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David Guetta thanks piracy for selling concert tickets

By Dieter Holger ยท 16 replies
Jul 9, 2015
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  1. In a recent interview with the BBC, world-renowned French DJ and music producer David Guetta thanked music pirates for being able to sell-out his concert tickets. The DJ reflected on a concert in Brazil, where he claimed without piracy he wouldn't have had enough fans to sell all 20,000 tickets. Apparently, he thinks it isn't record sales alone that attract such large crowds.

    Overall, Guetta is pleased people have access to his music, whether that be through piracy or legal means. Guetta went on to equate piracy with progress, which he believes isn't worth fighting -- he even suggested we should "embrace" piracy. Although he said it would be "nice" to receive money from everyone who listens to his music, he thought the idea was ultimately "impossible."

    According to the anti-piracy group RIAA's sources, piracy accounts for $12.5 billion in yearly losses for the music industry. However, Guetta isn't alone in seeing the benefits of piracy for musicians.

    In 2012, the American Assembly stated music pirates in the U.S., who on average possess larger collections of music, were 30 percent more likely to own more paid music over non-file sharers. Another study reported by TorrentFreak listed music pirates as 10 times more likely to pay for music than the average person.

    Watch the clip of Guetta's interview with the BBC below.

    Image Credit: Flickr

    Permalink to story.

  2. stewi0001

    stewi0001 TS Evangelist Posts: 2,219   +1,657

    Wow they are finally catching on to better ways to making money rather than filing lawsuits.
  3. madboyv1

    madboyv1 TechSpot Paladin Posts: 1,539   +423

    I listened to a song that had been uploaded illegally to youtube, listened to a couple more tracks on the album, and then ended up buying a copy of said album since I liked it. I guess that is an example for the pirate's side? If it had never been uploaded to youtube I would have never heard the song since the group is out of Canada and pretty much only sell online (digital and physical copies).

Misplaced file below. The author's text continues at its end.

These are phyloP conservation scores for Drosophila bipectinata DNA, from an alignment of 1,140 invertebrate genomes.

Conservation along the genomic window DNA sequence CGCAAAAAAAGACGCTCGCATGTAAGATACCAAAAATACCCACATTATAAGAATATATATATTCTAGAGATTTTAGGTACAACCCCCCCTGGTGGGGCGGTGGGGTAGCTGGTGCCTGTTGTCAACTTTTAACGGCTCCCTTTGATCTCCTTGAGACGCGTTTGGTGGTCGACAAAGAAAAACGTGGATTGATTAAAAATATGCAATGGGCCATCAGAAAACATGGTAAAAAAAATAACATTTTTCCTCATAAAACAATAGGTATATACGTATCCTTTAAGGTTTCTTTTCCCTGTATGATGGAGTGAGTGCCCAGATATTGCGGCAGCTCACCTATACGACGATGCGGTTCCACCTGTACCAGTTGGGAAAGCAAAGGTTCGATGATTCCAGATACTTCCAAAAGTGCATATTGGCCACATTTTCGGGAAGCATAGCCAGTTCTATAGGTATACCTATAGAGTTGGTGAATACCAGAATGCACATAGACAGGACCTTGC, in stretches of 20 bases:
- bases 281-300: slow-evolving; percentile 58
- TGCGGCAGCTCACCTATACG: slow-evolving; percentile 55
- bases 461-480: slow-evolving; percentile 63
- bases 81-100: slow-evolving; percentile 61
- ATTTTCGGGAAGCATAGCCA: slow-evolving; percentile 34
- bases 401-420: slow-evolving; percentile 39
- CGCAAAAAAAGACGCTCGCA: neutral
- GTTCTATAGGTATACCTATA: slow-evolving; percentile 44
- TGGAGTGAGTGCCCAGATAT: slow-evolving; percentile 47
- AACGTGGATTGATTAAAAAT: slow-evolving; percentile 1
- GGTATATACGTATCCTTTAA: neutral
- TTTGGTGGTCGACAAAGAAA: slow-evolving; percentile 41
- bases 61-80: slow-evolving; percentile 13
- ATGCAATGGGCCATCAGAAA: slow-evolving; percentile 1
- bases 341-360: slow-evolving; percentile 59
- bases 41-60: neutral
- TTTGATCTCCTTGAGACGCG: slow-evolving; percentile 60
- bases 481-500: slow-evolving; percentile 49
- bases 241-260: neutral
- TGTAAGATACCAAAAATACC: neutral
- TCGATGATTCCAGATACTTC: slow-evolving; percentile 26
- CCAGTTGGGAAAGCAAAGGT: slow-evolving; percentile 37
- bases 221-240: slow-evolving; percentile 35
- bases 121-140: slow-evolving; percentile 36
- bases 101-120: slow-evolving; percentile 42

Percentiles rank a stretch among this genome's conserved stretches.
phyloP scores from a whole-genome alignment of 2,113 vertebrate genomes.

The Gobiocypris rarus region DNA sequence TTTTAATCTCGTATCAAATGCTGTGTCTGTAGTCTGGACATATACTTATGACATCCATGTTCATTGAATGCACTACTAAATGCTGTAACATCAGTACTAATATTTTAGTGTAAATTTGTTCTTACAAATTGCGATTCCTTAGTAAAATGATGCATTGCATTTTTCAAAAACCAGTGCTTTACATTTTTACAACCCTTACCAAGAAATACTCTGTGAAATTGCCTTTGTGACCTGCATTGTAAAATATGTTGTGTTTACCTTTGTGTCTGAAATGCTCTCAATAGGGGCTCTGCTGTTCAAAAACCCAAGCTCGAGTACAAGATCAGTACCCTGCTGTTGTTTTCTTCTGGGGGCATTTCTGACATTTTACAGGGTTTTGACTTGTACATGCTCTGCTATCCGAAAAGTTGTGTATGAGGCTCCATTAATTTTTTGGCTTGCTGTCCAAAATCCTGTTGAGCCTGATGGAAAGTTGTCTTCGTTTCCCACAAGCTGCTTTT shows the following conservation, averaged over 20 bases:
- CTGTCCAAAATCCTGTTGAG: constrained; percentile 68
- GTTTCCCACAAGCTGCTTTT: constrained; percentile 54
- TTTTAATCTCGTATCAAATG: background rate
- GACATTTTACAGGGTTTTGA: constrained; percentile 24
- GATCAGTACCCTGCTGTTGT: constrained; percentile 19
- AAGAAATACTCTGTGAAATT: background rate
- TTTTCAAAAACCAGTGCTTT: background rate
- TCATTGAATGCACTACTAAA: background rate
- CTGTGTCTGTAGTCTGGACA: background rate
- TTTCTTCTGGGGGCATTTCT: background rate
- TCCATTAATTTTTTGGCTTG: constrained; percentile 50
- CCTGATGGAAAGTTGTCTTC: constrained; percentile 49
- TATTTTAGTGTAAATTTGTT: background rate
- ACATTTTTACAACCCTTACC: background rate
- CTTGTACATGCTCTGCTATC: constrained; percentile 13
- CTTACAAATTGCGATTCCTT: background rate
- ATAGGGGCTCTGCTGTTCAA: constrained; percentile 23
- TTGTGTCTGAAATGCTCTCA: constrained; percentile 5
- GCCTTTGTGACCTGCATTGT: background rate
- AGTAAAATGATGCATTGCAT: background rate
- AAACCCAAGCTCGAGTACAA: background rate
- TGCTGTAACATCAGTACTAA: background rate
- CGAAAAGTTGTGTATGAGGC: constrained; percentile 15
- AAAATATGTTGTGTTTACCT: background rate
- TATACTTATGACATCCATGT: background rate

H3llion likes this.
  4. Nobina

    Nobina TS Evangelist Posts: 2,000   +1,536

    I doubt that piracy helps as much as it hurts the industry, but since you can't get rid of it this will do.
  5. 9Nails

    9Nails TechSpot Paladin Posts: 1,215   +177

    I'd never had heard of several artists if it weren't for news about pirating! (Including this one.) Now I'll likely go take a listen, and if I like it, I'll end up buying a track or possibly an album.
  6. Well, in pc games piracy is almost over, imagine this or next november, 5-6 titles using Denuvo protection, only one group can crack it in ~15 days. They won't have enough time to crack all games and will let them uncracked and probably Denuvo will be a lot stronger by then. Media files are prone to piracy no matter what.
  7. H3llion

    H3llion TechSpot Paladin Posts: 1,702   +440

    what? All DRMs are usually cracked within the first few hours/days of the release.

    Unless you want strictly online play in which can you will need to purchase.
  8. spectrenad

    spectrenad TS Enthusiast Posts: 98   +18

    I discovered a bunch of new artists on grooveshark, before they took it down. ended up buying albums I wouldn't even know about otherwise. but I guess since these bands are underground, it doesn't benefit the big label industry if poeple listen to anything else than the radio. so yeah they took it down anyways. piracy does help artists, it's just that, most of the time, it doesn't help the "right" artists.
  9. I am thankful to piracy for opening the world of music to me. Mainstream music on the radio gets old very quickly when they play the same song 15 times a day. Without piracy it is difficult to hear and learn about different artists. I don't know anyone who would start randomly buying albums in hope they might like the music. You need a way to listen to them.

    While I rarely buy albums as I pay monthly for unlimited streaming, I am an avid concert goer. Listening to music on youtube illegally uploaded lets me find new music I like (then I often pirate the album to listen through it). If the band tours within a 6 hour drive of me, I always find a way to attend their concert. I often buy their album or merchandise at the concert to support them.